Sisif, a railwayman, and his son Elie fall in love with the beautiful Norma (who Sisif rescued from a train crash when a baby and raised as his daughter), with tragic results. Originally ... See full summary »
Gabriel de Gravone
The idle son of a rich businessman joins the army when the U.S.A. enters World War One. He is sent to France, where he becomes friends with two working-class soldiers. He also falls in love with a Frenchwoman, but has to leave her to move to the frontline.Written by
Philip Apps <email@example.com>
Officially, MGM stated that studio electrician Carl Barlow had died during production when he slipped and fell off a platform. However, what actually happened was that a shelf collapsed above him and he was crushed to death by lighting equipment. See more »
The soldiers march past eucalyptus trees during the Belleau Wood sequence. Native to Australia, eucalyptus trees are not found in that region of France. They can, however, be found in Griffith Park, Los Angeles, where the sequence was shot. See more »
We've ridden far enough and walked far enough to be in China!
Nix! If this was China you'd see a lot of Chop Suey joints around!
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Metro-Goldwyn-Mayer gratefully acknowledges the splendid co-operation of the Second Division, United States Army and Air Service Units, Kelly Field. See more »
THE BIG PARADE (1925) is set in the United States in 1917. It tells the story of Jim Apperson (John Gilbert), an idle young rich man who enlists to fight in World War I. He finds friendship and love during his time in France, but is soon plunged into the chaos and horror of war. Directed by King Vidor.
SCRIPT: THE BIG PARADE is often acclaimed as the first Hollywood movie to realistically portray war. This is very accurate. The lead character, Jim, is reluctant to enlist but does so due to peer pressure and finding himself caught up in the patriotic fervor of the moment. Along the way, his character is changed forever by what he experiences. On my first viewing, I did feel that it took a while to get to the war but the first hour of the movie really lays the groundwork for the great changes to come. Jim finds friendship and romance along the way, and we get to see him bond with the characters (even though he did seem to rather conveniently and inexplicably forget about his fiancée back home – that part could have been handled better IMHO.) The movie shows abundant humor, warmth, and humanity. This causes the shift to the war to have more dramatic impact. THE BIG PARADE does not glamorize war, but shows it for what it really is – a brutal and senseless waste of life. However, even then it has time for humor, and shows realistic character development. We see the toll the war takes on Jim, but the film does end on a hopeful note. SCORE: 9/10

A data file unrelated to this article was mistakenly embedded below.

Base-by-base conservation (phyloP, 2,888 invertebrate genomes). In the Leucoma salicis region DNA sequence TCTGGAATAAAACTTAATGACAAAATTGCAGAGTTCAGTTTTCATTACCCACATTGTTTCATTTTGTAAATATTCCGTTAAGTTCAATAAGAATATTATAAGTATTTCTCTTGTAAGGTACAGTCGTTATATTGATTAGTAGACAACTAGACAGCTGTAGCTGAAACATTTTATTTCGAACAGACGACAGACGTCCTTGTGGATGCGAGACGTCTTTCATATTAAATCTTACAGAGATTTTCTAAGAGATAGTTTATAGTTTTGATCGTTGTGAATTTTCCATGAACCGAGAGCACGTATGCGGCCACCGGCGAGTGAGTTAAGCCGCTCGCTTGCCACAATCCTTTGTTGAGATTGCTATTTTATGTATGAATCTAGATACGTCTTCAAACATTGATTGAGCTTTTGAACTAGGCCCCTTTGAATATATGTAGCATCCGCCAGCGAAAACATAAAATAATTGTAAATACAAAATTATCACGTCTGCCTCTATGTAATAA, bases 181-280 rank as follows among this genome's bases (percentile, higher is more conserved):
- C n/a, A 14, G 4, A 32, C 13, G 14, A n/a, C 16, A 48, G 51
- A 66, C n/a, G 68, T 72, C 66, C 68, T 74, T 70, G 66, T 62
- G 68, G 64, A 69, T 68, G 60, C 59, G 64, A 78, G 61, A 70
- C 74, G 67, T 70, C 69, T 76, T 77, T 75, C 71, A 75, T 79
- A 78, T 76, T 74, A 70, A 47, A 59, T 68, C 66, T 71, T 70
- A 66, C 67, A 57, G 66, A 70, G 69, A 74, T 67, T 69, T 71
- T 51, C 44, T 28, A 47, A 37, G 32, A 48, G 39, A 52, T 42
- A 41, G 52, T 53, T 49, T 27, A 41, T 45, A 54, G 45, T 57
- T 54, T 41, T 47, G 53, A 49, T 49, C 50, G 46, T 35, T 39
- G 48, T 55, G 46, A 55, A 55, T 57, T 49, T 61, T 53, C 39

ACTING: John Gilbert became a star after this movie, and it's easy to see why. His performance still holds up very well today – understated, realistic, and yet very charismatic. He displays a great emotional range that never seems exaggerated. Renee Adoree contributes a moving performance as his love Melisande – she conveys the character's strong will, and the depth of her love for Jim as he is taken away is very evident in this pivotal scene. The rapport between her and Gilbert is very good. Tom O'Brien contributes good support as Jim's buddy Bull. I wasn't a big fan of Karl Dane's performance as the tobacco-chewing hayseed Slim; it seemed a little broad to me, but just a little, not nearly as overdone as, say, the characters in DW Griffith's WAY DOWN EAST. Karl Dane gets to display more depth and determination during the war scenes. Claire McDowell is excellent as Jim's mother, and the relationship between her and Gilbert is moving and believable. Quite well done overall. SCORE: 9/10
CINEMATOGRAPHY/PRODUCTION: King Vidor showed his considerable directorial talent with this film. The cinematography and editing are nothing less than first rate. There are quite a few powerful sequences here – Melisande pursuing Jim as he is taken to the front; the soldiers' doomed march into the forest, with tracking shots and polished editing; the climactic battle at night Vidor shows a great command of his use of light and shadow during the battle scene. You really do feel the impact of the battle. The editing is smoothly done throughout, and this movie helped set the standard for war movies to follow. SCORE: 10/10
SUMMARY: THE BIG PARADE is a pivotal moment in cinema, for daring to show the reality of war, rather than an idealized or propagandistic point of view. It has warmth, humor, and camaraderie, as well as a realistic viewpoint of war's horror and senselessness. The performances, cinematography, and production are first rate. Though there are minor flaws, the movie as a whole stands as a masterpiece. SCORE: 9/10
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